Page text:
I don't think you really need specialized advice on how to produce a book in four years. Year 1: Do a lot of research and write 1/3 of the book. Year 2: Do a lot of research and write the second third of the book. Year 3: Send out proposals, do final bits of research, write the final third of the book, polish. Year 4: Submit manuscript, revise according to reviewer comments, submit final copy, do proofs and index, published version comes out. Adjust timescales as necessary, but not in the direction of "take longer writing."
- I would say that it can be helpful to count back, and so the first thing you need to know, is whether the book must actually be out, or in press, or just accepted. The answer to that question changes how many years you have.
In my experience (quite a few books, some single-authored, some edited), it takes about a year from the submission of the final version, to the actual publication.
So, that calculation tells you when it has to be really, really done - as in, there is nothing more for you to do. And then, yes, you can think about how to write it, in the time that's left. I'm more of a do all the research first sort of person, but there are plenty of different approaches, so I'd just focus on the total amount of time you have.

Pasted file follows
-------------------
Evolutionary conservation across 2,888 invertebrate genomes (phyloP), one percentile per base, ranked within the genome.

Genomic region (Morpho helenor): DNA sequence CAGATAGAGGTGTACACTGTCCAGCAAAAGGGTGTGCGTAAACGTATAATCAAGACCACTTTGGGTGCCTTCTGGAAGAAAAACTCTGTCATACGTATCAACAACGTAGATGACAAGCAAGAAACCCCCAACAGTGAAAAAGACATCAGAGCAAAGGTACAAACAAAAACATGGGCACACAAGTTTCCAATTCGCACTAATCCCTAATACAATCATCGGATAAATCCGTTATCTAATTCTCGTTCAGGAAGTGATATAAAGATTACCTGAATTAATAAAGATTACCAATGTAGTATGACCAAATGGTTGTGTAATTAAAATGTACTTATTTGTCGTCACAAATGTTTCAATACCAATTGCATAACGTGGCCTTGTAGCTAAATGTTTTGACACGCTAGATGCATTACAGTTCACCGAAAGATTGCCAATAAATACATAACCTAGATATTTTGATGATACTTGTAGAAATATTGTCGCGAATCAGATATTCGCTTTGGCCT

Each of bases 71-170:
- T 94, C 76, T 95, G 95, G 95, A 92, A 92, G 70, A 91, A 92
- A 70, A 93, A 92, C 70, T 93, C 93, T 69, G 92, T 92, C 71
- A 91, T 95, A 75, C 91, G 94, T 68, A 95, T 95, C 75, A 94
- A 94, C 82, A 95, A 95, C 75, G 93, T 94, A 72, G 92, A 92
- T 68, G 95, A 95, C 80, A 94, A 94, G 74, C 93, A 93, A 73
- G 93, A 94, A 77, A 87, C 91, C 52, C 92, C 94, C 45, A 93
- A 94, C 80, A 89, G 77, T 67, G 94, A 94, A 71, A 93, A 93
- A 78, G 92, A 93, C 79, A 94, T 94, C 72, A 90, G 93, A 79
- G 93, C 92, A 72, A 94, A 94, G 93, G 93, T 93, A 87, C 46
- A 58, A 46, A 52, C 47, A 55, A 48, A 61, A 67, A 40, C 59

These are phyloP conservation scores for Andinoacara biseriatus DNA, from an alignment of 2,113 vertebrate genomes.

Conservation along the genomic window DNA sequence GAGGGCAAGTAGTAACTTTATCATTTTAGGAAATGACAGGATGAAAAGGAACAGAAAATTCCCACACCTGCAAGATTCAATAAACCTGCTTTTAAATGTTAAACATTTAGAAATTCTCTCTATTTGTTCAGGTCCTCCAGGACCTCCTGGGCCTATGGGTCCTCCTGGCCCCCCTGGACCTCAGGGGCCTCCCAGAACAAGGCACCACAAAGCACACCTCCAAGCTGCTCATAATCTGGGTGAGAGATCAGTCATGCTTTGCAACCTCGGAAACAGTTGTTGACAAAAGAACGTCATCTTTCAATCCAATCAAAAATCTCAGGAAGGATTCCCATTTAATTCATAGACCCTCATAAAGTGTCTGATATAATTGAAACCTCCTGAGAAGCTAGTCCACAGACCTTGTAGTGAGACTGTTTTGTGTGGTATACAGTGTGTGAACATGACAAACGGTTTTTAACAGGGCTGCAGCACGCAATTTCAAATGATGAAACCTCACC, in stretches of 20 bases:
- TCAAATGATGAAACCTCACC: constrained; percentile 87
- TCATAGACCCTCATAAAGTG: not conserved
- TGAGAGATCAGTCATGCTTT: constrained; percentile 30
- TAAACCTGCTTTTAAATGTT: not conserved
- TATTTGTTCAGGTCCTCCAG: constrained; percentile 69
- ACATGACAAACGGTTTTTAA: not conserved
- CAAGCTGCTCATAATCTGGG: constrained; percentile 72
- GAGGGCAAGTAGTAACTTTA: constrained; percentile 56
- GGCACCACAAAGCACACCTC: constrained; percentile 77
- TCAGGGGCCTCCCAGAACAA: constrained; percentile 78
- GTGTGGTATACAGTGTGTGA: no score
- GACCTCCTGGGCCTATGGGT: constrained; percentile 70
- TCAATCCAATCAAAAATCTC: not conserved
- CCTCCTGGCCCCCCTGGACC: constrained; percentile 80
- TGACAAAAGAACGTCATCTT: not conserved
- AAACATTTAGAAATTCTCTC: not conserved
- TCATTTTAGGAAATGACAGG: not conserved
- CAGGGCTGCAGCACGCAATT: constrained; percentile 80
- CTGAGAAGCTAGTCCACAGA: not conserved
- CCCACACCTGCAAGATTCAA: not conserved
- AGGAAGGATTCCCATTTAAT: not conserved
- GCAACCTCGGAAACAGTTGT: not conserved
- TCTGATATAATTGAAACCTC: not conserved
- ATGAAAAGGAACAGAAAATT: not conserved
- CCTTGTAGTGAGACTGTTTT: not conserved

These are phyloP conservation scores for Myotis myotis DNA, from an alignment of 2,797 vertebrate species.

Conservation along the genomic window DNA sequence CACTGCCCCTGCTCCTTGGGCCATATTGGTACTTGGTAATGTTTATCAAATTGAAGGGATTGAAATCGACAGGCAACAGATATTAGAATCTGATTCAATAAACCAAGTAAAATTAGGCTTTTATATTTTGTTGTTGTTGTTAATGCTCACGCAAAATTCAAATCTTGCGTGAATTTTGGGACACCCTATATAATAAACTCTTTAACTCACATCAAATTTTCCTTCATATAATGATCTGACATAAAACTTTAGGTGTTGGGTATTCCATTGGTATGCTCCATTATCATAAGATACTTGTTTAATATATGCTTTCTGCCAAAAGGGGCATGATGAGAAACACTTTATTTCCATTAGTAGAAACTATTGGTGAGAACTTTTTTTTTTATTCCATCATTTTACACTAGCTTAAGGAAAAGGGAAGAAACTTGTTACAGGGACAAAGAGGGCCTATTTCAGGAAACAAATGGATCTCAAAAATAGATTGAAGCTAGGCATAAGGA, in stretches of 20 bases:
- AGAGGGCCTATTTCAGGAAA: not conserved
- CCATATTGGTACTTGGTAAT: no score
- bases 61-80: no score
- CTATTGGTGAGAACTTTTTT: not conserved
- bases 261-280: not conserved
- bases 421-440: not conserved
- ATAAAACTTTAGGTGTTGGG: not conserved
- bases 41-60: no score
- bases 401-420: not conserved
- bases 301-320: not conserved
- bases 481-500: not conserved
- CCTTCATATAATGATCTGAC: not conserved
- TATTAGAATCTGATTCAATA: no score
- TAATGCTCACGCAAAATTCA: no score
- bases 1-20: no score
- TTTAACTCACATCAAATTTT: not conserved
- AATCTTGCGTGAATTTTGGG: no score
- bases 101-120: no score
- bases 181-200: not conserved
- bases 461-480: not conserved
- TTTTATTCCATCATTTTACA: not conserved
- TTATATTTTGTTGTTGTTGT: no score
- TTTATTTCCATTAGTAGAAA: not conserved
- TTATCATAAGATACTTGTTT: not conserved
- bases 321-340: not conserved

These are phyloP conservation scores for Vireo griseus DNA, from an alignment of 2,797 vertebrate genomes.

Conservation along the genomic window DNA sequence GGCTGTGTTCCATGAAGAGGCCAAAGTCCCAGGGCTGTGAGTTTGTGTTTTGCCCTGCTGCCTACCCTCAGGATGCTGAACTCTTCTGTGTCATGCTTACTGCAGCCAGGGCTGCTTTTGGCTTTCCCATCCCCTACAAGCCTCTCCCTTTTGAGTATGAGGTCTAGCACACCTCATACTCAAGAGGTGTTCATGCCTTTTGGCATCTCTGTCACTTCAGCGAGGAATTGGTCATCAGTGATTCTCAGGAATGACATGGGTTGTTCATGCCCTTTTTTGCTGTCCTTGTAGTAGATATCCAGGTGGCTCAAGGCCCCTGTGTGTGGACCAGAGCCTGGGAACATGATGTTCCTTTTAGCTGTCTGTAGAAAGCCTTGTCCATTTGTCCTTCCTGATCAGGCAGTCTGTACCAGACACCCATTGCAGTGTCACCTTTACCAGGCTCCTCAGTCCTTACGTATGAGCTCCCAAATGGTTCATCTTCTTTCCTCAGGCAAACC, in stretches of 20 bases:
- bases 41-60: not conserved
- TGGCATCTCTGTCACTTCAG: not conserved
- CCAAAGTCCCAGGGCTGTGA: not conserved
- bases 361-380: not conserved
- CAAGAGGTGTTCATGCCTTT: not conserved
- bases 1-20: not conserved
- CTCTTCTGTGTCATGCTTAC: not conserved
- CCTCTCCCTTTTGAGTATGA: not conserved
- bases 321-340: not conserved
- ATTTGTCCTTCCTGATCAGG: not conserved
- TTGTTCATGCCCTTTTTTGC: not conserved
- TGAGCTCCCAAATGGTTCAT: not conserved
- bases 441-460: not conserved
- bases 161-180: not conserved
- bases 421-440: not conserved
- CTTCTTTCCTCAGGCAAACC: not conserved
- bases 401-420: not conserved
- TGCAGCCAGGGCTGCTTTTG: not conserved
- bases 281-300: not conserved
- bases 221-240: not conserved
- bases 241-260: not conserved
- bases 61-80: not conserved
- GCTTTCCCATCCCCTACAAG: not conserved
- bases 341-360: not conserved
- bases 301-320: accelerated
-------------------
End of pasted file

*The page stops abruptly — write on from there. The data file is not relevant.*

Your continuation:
Some people find that having an advance expression of interest, or even a contract, can help them relax enough to write; if that's the kind of writer you are, then prioritizing the proposal and a polished sample chapter early in the process - say, by the end of a year or 18 months - can be very helpful. Other people find contracts paralyzing when, as inevitably happens, the process takes longer than they confidently told a press it would. And some people spend too much time writing the perfect proposal, and don't get around to the book until it's getting quite late. Again, it's all about figuring out what works best for your writing process.
You also need to think about whether your institution will expect other things from you as well. Mine needs articles in addition to the book - that's where Hegemony's research-write-research-write approach can be helpful, because you can publish early versions of the chapters as articles. Some places sometimes look askance at too much of that (some presses do, too) - so again, it's important to get good early advice about your own institutional norms, as well as to have a sense of where the discipline is going.